Scratching, climbing and loving to sleep above the level of the ground are drilled into a cat’s DNA.
Cats have an instinct to climb and hunt. They have backs with strong muscles and powerful hindquarters that give them a tremendous ability to launch themselves so they can jump both horizontally or vertically.
Indeed, it’s very common for a cat to be able to jump and climb to the highest places when they decide they want to explore their environment. They have useful crampons for climbing in the form of extendable and sharp claws.
There are several reasons why cats like to climb. You may have noticed they tend to seek out the highest possible vantage points, including places you would rather they didn’t go – like your kitchen countertops and the shelves in your study. This is because they feel the need to survey the lie of the land and see what is happening in their territory.
They can scale drapes and leap onto bookshelves to escape, whether it’s from another household pet or from something like the vacuum cleaner that scares them.
Tables and the tops of cupboards including the refrigerator offer them warm and often sunny places where they can settle down and snooze away from any untoward distractions.
Cats even learn over time that there is a value in climbing and jumping to reach and patrol on stovetops, counters and tables. Here they have discovered they can find tasty bits of food that have been left behind.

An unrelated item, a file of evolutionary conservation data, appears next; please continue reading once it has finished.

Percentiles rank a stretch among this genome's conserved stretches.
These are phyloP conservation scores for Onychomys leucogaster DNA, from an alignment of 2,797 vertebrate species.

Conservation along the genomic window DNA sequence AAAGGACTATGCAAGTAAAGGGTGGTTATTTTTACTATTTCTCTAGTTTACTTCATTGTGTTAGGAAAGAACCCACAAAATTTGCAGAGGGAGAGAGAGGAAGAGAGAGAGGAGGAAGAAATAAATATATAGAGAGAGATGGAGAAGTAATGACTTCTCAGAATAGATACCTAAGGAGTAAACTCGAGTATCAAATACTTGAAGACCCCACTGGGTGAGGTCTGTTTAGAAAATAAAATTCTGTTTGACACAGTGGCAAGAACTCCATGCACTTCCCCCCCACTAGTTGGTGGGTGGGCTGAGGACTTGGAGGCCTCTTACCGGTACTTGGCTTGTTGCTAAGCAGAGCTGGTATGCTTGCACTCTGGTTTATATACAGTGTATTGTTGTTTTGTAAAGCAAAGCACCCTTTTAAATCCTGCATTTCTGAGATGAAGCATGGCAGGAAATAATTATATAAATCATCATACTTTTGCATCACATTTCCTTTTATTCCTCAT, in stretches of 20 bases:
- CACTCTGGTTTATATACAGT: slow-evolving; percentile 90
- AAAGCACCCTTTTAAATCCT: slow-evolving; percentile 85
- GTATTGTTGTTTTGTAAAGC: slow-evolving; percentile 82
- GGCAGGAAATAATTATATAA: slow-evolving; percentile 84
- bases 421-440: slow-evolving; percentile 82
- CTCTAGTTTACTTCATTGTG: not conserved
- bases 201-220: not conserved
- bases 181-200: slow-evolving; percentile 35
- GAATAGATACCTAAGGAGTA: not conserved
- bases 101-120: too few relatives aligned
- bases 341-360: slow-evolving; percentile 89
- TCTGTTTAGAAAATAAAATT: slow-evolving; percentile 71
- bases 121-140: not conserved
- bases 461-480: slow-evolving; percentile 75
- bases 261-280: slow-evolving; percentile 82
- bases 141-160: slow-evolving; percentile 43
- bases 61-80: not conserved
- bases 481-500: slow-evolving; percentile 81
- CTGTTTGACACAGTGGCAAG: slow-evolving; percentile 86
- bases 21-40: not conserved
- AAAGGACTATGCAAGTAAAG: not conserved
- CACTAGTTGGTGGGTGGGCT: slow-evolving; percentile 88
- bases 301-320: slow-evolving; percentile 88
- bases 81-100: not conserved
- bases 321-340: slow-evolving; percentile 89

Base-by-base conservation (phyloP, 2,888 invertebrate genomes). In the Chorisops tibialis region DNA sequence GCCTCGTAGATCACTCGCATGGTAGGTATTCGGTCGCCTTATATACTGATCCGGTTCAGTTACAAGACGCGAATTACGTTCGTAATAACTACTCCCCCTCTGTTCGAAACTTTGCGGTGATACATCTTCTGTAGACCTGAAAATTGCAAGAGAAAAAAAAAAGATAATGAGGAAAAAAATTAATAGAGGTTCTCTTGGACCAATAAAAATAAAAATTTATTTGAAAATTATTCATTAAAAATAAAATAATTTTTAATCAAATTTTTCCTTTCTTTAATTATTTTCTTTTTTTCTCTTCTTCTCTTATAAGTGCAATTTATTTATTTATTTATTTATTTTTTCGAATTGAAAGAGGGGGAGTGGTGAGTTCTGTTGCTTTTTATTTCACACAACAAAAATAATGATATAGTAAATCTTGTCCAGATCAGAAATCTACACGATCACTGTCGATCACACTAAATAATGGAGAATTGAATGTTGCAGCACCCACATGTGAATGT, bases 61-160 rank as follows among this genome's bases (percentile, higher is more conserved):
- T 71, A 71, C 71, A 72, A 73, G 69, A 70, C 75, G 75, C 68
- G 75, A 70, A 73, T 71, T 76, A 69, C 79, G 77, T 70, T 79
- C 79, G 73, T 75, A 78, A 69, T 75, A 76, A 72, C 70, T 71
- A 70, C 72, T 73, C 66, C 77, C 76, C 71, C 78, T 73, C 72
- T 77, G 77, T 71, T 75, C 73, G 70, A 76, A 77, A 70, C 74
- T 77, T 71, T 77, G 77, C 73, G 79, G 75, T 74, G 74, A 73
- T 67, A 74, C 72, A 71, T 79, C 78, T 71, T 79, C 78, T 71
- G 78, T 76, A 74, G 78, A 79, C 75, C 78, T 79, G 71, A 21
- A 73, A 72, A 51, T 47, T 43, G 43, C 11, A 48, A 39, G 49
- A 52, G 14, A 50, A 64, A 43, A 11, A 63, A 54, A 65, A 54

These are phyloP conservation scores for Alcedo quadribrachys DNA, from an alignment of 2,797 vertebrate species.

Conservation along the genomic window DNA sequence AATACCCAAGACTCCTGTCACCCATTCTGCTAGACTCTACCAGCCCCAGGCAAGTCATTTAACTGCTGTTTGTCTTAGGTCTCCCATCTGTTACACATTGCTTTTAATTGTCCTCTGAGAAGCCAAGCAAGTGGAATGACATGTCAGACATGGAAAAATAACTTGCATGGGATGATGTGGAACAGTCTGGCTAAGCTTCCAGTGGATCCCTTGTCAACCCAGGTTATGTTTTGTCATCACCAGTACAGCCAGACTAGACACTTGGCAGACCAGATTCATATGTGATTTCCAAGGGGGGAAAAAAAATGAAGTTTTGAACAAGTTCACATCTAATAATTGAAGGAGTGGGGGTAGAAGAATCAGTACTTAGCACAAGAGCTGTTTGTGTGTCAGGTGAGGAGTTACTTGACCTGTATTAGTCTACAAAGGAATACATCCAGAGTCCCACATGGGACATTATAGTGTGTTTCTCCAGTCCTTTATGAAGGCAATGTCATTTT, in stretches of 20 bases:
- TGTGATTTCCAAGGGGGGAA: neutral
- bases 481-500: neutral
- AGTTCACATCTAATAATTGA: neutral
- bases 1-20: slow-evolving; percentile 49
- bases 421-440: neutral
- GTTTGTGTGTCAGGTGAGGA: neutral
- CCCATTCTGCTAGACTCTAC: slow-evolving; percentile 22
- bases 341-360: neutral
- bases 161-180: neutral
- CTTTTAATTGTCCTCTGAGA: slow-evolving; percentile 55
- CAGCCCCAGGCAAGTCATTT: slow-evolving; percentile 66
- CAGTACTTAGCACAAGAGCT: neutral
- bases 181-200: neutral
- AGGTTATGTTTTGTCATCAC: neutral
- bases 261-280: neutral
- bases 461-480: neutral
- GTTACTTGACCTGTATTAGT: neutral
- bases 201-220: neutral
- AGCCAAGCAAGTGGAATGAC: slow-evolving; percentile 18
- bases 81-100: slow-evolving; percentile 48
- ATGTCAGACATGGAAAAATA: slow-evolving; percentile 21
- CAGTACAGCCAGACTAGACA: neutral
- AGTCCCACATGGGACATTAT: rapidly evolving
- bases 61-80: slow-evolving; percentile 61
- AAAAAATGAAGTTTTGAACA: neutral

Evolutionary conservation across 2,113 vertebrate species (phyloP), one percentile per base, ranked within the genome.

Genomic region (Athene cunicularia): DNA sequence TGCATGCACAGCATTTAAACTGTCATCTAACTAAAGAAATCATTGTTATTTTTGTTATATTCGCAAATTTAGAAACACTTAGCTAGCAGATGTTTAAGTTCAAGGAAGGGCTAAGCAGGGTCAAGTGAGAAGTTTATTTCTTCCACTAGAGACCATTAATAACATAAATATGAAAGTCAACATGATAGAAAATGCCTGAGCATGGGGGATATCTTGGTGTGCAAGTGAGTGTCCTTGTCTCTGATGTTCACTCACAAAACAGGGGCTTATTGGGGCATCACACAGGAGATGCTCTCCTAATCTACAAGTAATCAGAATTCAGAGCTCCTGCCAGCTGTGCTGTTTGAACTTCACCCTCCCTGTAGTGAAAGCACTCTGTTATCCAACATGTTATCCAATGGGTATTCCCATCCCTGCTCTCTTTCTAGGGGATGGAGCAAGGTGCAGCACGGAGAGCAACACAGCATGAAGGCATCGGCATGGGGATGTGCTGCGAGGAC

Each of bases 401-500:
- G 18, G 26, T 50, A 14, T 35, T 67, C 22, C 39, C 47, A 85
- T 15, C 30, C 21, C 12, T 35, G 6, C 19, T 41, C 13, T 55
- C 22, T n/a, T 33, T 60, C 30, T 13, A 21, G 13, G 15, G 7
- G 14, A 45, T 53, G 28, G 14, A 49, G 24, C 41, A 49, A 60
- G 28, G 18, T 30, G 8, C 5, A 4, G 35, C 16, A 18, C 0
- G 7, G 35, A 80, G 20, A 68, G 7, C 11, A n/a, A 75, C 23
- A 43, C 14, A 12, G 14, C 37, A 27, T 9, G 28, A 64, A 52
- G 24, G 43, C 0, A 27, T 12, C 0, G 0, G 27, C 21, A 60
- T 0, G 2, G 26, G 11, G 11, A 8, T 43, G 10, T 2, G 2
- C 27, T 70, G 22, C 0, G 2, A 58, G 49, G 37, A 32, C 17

To give them credit, cats tend to be graceful acrobats and so rarely cause breakages of things or pose danger to anyone. But, some cat parents would prefer their pets to keep away from countertops and tables.
This is where finding cat trees for large cats becomes important. However, finding the right one can feel like a bit of struggle. This can be made worse because there is such a volume of cheap, poor-quality cat trees that masquerade as more reliably sturdy examples.
How do you decide which one to buy? It’s worth hunting around to find out.
What large cats need are cat towers that are capable of handling the force of them jumping off and on with ease. They also need to be durable if they are going to last any length of time.
Lightweight cat trees just don’t do the job. All trees come in a variety of shapes and sizes. The choice is significant. When you see pictures try to be as sceptical as you can. You need to check the dimensions of each to be sure they will turn out to be as big and sturdy as they appear.
This will enable you to get a clear impression of each product because you need to avoid disappointment upon delivery. Cat trees for a large cat are bound to be larger than you are likely to be imagining. Read reviews wherever possible to see what other owners have found to work for them.
Keep all your needs in mind and make sure you end up opting for a tree that will give your kitty the best indoor climbing experience. Opting for flimsy small models will always work out expensive because your large cat won’t use them or will break them easily if it does.
By the way, it’s widely reported that Ragdolls dislike heights and are less inclined to try to climb. So if you prefer a cat to stay on the ground, a Ragdoll could be the answer.